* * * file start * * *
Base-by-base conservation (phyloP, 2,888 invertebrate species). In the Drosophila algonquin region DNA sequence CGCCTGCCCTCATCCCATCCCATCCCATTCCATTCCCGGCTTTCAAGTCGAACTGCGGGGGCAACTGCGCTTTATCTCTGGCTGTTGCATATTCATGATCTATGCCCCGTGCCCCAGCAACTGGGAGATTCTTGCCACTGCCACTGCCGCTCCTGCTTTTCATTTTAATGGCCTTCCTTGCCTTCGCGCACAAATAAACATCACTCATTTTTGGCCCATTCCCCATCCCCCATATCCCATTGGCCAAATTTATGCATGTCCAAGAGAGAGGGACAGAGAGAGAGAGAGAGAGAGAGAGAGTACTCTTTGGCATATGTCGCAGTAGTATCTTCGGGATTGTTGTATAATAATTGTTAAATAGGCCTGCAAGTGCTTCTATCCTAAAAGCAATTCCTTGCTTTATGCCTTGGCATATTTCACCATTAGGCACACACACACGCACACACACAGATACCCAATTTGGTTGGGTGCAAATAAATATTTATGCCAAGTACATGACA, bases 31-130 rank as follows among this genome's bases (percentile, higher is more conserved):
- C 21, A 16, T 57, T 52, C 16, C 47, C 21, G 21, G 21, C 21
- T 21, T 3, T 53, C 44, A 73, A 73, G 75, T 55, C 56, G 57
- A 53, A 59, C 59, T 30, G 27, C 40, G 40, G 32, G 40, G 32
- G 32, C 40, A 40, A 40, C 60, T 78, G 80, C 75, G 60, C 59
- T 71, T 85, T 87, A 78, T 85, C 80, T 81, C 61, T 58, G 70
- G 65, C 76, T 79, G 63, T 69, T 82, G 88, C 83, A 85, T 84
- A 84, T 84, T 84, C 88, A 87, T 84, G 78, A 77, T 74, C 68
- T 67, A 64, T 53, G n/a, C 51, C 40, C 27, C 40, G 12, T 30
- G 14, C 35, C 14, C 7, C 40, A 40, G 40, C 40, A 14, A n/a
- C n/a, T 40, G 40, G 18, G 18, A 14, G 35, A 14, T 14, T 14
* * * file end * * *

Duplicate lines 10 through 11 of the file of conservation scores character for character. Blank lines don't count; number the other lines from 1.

- G 14, C 35, C 14, C 7, C 40, A 40, G 40, C 40, A 14, A n/a
- C n/a, T 40, G 40, G 18, G 18, A 14, G 35, A 14, T 14, T 14